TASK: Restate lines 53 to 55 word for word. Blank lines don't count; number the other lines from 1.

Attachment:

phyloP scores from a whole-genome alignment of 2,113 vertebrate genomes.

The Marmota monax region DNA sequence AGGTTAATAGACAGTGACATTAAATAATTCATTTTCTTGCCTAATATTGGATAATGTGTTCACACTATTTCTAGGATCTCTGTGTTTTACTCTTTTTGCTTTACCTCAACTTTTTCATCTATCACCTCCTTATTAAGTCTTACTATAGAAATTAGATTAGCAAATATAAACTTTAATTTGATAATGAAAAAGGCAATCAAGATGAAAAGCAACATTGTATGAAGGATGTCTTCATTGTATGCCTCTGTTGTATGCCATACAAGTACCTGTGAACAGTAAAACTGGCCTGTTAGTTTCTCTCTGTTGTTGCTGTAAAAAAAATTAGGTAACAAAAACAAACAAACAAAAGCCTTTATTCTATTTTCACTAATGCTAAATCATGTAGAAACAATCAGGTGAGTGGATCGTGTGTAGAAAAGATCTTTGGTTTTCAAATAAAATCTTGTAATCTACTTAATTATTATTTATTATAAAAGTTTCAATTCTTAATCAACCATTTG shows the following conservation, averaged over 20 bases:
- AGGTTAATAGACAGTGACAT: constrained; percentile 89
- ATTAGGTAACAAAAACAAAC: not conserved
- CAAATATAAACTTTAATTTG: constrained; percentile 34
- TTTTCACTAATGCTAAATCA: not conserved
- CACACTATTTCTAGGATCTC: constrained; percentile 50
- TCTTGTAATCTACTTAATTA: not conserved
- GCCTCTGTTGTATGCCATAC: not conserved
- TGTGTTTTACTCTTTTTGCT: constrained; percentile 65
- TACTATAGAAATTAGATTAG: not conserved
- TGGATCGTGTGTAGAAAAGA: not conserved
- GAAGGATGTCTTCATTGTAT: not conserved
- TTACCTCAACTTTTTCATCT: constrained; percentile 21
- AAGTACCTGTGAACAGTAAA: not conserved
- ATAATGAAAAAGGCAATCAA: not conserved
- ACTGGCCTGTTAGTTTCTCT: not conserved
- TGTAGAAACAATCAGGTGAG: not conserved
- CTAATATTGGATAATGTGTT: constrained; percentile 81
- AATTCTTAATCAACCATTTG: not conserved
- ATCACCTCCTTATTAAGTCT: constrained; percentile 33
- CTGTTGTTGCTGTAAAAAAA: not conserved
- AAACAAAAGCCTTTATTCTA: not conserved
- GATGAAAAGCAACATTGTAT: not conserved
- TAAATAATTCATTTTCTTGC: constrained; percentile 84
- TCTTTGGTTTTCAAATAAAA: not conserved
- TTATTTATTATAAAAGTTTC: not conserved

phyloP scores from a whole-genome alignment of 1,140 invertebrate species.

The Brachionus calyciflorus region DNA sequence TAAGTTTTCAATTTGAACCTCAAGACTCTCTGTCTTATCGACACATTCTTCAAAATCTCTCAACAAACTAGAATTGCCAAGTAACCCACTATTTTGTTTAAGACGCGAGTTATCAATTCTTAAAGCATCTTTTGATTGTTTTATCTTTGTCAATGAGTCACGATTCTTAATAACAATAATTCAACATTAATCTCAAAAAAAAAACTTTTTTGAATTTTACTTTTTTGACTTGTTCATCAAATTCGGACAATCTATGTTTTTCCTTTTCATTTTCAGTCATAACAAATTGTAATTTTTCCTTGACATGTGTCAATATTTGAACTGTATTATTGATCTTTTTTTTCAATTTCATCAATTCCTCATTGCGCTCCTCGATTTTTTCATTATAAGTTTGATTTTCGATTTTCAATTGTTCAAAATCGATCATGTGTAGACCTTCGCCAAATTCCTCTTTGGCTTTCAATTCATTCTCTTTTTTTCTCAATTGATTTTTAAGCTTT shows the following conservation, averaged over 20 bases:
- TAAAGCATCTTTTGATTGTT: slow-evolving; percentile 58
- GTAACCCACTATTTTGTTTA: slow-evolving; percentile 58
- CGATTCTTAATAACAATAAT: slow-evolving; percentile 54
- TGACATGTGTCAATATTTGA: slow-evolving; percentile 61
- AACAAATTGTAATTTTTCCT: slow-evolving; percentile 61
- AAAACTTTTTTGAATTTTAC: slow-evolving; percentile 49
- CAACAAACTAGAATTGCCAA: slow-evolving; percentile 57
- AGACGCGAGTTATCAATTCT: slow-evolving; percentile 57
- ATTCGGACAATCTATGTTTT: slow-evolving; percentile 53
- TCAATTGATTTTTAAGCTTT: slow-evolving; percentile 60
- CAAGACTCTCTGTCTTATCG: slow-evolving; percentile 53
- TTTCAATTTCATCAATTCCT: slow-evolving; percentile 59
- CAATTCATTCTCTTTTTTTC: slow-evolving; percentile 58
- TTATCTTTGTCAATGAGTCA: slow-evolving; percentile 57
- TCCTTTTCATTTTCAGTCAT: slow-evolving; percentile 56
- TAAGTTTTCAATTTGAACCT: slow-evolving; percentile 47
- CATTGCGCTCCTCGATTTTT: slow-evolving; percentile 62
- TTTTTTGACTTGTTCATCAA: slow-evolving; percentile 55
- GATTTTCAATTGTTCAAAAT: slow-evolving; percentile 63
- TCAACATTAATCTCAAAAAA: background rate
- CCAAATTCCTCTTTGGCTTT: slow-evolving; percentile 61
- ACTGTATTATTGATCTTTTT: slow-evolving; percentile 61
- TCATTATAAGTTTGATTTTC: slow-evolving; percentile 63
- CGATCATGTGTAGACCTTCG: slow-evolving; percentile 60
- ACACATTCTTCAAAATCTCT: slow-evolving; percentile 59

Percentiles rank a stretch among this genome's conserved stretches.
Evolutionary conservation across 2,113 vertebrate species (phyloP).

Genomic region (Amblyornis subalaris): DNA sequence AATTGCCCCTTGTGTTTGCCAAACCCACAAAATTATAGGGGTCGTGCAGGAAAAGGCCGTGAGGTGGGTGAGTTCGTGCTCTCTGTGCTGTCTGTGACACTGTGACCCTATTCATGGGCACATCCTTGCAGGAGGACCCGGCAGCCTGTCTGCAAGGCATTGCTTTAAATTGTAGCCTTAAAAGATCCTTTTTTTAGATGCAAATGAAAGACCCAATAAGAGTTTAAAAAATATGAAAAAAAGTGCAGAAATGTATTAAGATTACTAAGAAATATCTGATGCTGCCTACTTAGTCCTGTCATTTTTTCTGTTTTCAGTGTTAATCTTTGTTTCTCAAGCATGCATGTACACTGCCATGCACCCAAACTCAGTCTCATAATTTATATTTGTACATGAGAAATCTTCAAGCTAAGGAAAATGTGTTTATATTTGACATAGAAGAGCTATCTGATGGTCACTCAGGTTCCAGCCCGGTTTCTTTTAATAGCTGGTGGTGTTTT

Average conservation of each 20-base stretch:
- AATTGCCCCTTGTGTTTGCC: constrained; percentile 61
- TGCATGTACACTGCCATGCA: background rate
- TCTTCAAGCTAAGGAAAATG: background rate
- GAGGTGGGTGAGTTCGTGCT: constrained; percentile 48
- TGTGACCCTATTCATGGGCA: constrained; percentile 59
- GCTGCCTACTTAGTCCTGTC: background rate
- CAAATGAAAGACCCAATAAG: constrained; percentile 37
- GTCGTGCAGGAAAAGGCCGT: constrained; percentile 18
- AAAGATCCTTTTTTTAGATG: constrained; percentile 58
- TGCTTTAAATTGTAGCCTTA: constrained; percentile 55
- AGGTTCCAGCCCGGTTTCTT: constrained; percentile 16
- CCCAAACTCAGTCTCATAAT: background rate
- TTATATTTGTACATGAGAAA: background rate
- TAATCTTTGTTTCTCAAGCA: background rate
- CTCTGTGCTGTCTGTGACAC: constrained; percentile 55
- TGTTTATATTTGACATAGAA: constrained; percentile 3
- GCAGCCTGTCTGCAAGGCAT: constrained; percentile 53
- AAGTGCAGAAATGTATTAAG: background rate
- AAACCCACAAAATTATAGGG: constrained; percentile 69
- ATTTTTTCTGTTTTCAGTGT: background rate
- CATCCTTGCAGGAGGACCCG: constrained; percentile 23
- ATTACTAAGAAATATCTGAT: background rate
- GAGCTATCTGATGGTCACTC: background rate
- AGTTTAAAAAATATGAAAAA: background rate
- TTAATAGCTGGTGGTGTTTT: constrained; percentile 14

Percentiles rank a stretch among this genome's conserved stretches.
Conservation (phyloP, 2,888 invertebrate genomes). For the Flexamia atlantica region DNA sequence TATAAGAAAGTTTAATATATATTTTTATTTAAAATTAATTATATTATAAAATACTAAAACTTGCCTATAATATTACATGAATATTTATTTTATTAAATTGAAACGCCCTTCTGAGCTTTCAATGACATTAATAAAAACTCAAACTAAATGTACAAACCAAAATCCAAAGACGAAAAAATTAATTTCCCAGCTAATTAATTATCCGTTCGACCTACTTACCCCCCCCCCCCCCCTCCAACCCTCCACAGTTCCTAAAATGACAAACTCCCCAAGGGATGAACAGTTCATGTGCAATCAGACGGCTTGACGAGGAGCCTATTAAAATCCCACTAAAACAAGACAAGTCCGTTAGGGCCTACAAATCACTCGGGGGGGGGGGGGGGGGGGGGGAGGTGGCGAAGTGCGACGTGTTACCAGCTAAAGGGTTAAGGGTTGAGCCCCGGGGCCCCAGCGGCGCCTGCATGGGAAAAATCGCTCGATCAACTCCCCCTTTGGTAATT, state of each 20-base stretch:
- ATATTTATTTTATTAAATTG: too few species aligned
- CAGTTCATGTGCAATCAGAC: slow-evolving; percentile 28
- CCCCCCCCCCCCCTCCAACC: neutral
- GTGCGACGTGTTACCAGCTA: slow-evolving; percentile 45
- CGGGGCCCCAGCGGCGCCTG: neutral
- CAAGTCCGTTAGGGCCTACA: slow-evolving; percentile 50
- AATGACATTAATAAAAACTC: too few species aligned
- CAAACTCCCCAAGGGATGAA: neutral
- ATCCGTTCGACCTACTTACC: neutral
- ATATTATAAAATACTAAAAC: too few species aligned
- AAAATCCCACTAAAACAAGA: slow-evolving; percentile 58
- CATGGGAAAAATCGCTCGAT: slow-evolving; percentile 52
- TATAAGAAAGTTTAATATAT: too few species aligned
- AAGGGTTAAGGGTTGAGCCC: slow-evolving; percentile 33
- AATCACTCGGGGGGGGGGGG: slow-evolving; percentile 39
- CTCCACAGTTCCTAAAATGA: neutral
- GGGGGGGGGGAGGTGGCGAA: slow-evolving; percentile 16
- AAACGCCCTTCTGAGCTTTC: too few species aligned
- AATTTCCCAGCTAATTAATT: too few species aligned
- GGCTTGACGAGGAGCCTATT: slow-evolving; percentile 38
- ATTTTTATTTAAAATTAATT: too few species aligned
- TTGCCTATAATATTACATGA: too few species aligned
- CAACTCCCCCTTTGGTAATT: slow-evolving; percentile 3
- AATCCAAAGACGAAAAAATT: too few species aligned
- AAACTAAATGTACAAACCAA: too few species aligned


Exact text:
- CGATCATGTGTAGACCTTCG: slow-evolving; percentile 60
- ACACATTCTTCAAAATCTCT: slow-evolving; percentile 59

Percentiles rank a stretch among this genome's conserved stretches.